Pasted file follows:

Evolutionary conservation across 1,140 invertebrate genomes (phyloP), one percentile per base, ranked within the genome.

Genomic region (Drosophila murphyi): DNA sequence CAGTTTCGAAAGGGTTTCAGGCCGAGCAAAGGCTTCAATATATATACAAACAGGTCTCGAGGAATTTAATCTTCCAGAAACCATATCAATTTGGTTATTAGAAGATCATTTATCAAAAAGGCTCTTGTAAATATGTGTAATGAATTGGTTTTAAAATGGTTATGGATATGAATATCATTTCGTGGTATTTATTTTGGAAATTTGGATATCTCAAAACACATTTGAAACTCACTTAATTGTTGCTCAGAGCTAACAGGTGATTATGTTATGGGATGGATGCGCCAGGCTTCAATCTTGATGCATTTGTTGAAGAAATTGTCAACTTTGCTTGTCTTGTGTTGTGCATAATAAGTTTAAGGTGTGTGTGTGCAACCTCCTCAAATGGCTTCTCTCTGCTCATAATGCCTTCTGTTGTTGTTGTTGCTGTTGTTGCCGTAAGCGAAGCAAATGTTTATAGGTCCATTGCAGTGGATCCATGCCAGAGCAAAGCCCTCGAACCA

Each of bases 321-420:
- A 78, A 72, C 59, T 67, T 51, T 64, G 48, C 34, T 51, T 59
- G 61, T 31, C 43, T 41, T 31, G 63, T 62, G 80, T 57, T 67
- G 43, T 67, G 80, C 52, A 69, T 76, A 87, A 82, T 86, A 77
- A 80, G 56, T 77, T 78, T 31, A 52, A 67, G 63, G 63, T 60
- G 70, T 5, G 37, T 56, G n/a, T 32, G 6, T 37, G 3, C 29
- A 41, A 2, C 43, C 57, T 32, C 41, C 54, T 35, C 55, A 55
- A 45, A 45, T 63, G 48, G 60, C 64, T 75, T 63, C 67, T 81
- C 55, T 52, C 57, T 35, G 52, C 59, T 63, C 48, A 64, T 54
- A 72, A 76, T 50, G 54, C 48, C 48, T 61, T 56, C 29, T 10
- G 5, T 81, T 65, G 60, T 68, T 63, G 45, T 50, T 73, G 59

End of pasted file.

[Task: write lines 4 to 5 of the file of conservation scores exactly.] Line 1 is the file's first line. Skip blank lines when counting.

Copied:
- A 78, A 72, C 59, T 67, T 51, T 64, G 48, C 34, T 51, T 59
- G 61, T 31, C 43, T 41, T 31, G 63, T 62, G 80, T 57, T 67